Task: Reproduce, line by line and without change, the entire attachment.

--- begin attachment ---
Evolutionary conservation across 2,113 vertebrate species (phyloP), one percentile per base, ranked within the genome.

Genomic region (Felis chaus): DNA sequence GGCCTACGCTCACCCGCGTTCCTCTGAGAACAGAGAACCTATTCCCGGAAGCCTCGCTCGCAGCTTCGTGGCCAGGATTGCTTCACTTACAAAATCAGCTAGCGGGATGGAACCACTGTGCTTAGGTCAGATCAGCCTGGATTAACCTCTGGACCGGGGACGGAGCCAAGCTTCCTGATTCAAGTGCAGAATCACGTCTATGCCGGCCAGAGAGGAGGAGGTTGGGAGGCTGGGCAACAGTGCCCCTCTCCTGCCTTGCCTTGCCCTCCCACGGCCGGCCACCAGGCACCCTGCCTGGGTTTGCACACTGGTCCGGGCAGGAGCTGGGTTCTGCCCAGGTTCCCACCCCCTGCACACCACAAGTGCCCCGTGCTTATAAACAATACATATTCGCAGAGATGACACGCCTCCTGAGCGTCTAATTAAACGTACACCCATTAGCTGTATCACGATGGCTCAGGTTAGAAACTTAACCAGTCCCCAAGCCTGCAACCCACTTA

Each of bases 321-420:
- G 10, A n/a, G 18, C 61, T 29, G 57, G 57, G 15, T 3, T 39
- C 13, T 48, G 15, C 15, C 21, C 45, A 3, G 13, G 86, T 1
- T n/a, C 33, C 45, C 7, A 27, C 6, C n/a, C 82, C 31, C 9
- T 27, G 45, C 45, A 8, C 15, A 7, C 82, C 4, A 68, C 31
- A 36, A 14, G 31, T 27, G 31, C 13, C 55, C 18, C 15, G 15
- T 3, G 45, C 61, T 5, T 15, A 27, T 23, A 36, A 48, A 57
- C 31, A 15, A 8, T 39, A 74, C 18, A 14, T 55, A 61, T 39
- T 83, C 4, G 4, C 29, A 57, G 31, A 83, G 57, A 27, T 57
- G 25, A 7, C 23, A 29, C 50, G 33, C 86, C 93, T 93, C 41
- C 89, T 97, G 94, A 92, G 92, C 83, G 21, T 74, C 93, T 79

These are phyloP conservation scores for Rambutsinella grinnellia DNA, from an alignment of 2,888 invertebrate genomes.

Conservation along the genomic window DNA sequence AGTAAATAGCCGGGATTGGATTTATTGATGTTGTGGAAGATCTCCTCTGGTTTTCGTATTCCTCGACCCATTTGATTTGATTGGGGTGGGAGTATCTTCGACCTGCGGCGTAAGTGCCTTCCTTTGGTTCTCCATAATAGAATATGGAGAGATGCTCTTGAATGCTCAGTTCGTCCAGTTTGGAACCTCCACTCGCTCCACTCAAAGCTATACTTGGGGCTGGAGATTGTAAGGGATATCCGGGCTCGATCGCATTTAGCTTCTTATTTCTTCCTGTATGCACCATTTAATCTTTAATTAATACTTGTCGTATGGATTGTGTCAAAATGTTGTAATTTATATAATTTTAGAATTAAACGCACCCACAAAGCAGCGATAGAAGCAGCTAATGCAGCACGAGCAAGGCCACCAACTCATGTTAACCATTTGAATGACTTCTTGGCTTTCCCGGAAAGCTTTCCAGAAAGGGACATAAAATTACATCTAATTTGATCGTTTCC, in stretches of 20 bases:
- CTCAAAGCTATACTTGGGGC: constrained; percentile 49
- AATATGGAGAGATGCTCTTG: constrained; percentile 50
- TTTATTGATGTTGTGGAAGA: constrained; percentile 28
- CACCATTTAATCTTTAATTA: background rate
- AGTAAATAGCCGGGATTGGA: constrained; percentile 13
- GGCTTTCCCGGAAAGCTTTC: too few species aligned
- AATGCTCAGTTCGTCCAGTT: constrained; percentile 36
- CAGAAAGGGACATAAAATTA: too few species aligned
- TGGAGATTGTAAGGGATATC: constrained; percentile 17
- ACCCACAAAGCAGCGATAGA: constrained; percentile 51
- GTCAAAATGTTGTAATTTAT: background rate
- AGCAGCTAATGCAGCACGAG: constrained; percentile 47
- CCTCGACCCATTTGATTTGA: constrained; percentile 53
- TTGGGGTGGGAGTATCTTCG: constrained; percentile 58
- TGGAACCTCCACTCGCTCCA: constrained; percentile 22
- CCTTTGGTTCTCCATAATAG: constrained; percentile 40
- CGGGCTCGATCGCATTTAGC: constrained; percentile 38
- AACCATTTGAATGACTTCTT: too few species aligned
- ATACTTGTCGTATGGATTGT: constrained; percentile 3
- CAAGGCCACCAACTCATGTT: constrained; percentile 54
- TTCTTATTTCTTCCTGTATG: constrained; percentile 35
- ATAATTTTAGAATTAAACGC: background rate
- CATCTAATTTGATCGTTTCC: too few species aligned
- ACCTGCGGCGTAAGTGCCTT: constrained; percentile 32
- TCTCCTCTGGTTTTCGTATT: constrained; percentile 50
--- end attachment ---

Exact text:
Evolutionary conservation across 2,113 vertebrate species (phyloP), one percentile per base, ranked within the genome.

Genomic region (Felis chaus): DNA sequence GGCCTACGCTCACCCGCGTTCCTCTGAGAACAGAGAACCTATTCCCGGAAGCCTCGCTCGCAGCTTCGTGGCCAGGATTGCTTCACTTACAAAATCAGCTAGCGGGATGGAACCACTGTGCTTAGGTCAGATCAGCCTGGATTAACCTCTGGACCGGGGACGGAGCCAAGCTTCCTGATTCAAGTGCAGAATCACGTCTATGCCGGCCAGAGAGGAGGAGGTTGGGAGGCTGGGCAACAGTGCCCCTCTCCTGCCTTGCCTTGCCCTCCCACGGCCGGCCACCAGGCACCCTGCCTGGGTTTGCACACTGGTCCGGGCAGGAGCTGGGTTCTGCCCAGGTTCCCACCCCCTGCACACCACAAGTGCCCCGTGCTTATAAACAATACATATTCGCAGAGATGACACGCCTCCTGAGCGTCTAATTAAACGTACACCCATTAGCTGTATCACGATGGCTCAGGTTAGAAACTTAACCAGTCCCCAAGCCTGCAACCCACTTA

Each of bases 321-420:
- G 10, A n/a, G 18, C 61, T 29, G 57, G 57, G 15, T 3, T 39
- C 13, T 48, G 15, C 15, C 21, C 45, A 3, G 13, G 86, T 1
- T n/a, C 33, C 45, C 7, A 27, C 6, C n/a, C 82, C 31, C 9
- T 27, G 45, C 45, A 8, C 15, A 7, C 82, C 4, A 68, C 31
- A 36, A 14, G 31, T 27, G 31, C 13, C 55, C 18, C 15, G 15
- T 3, G 45, C 61, T 5, T 15, A 27, T 23, A 36, A 48, A 57
- C 31, A 15, A 8, T 39, A 74, C 18, A 14, T 55, A 61, T 39
- T 83, C 4, G 4, C 29, A 57, G 31, A 83, G 57, A 27, T 57
- G 25, A 7, C 23, A 29, C 50, G 33, C 86, C 93, T 93, C 41
- C 89, T 97, G 94, A 92, G 92, C 83, G 21, T 74, C 93, T 79

These are phyloP conservation scores for Rambutsinella grinnellia DNA, from an alignment of 2,888 invertebrate genomes.

Conservation along the genomic window DNA sequence AGTAAATAGCCGGGATTGGATTTATTGATGTTGTGGAAGATCTCCTCTGGTTTTCGTATTCCTCGACCCATTTGATTTGATTGGGGTGGGAGTATCTTCGACCTGCGGCGTAAGTGCCTTCCTTTGGTTCTCCATAATAGAATATGGAGAGATGCTCTTGAATGCTCAGTTCGTCCAGTTTGGAACCTCCACTCGCTCCACTCAAAGCTATACTTGGGGCTGGAGATTGTAAGGGATATCCGGGCTCGATCGCATTTAGCTTCTTATTTCTTCCTGTATGCACCATTTAATCTTTAATTAATACTTGTCGTATGGATTGTGTCAAAATGTTGTAATTTATATAATTTTAGAATTAAACGCACCCACAAAGCAGCGATAGAAGCAGCTAATGCAGCACGAGCAAGGCCACCAACTCATGTTAACCATTTGAATGACTTCTTGGCTTTCCCGGAAAGCTTTCCAGAAAGGGACATAAAATTACATCTAATTTGATCGTTTCC, in stretches of 20 bases:
- CTCAAAGCTATACTTGGGGC: constrained; percentile 49
- AATATGGAGAGATGCTCTTG: constrained; percentile 50
- TTTATTGATGTTGTGGAAGA: constrained; percentile 28
- CACCATTTAATCTTTAATTA: background rate
- AGTAAATAGCCGGGATTGGA: constrained; percentile 13
- GGCTTTCCCGGAAAGCTTTC: too few species aligned
- AATGCTCAGTTCGTCCAGTT: constrained; percentile 36
- CAGAAAGGGACATAAAATTA: too few species aligned
- TGGAGATTGTAAGGGATATC: constrained; percentile 17
- ACCCACAAAGCAGCGATAGA: constrained; percentile 51
- GTCAAAATGTTGTAATTTAT: background rate
- AGCAGCTAATGCAGCACGAG: constrained; percentile 47
- CCTCGACCCATTTGATTTGA: constrained; percentile 53
- TTGGGGTGGGAGTATCTTCG: constrained; percentile 58
- TGGAACCTCCACTCGCTCCA: constrained; percentile 22
- CCTTTGGTTCTCCATAATAG: constrained; percentile 40
- CGGGCTCGATCGCATTTAGC: constrained; percentile 38
- AACCATTTGAATGACTTCTT: too few species aligned
- ATACTTGTCGTATGGATTGT: constrained; percentile 3
- CAAGGCCACCAACTCATGTT: constrained; percentile 54
- TTCTTATTTCTTCCTGTATG: constrained; percentile 35
- ATAATTTTAGAATTAAACGC: background rate
- CATCTAATTTGATCGTTTCC: too few species aligned
- ACCTGCGGCGTAAGTGCCTT: constrained; percentile 32
- TCTCCTCTGGTTTTCGTATT: constrained; percentile 50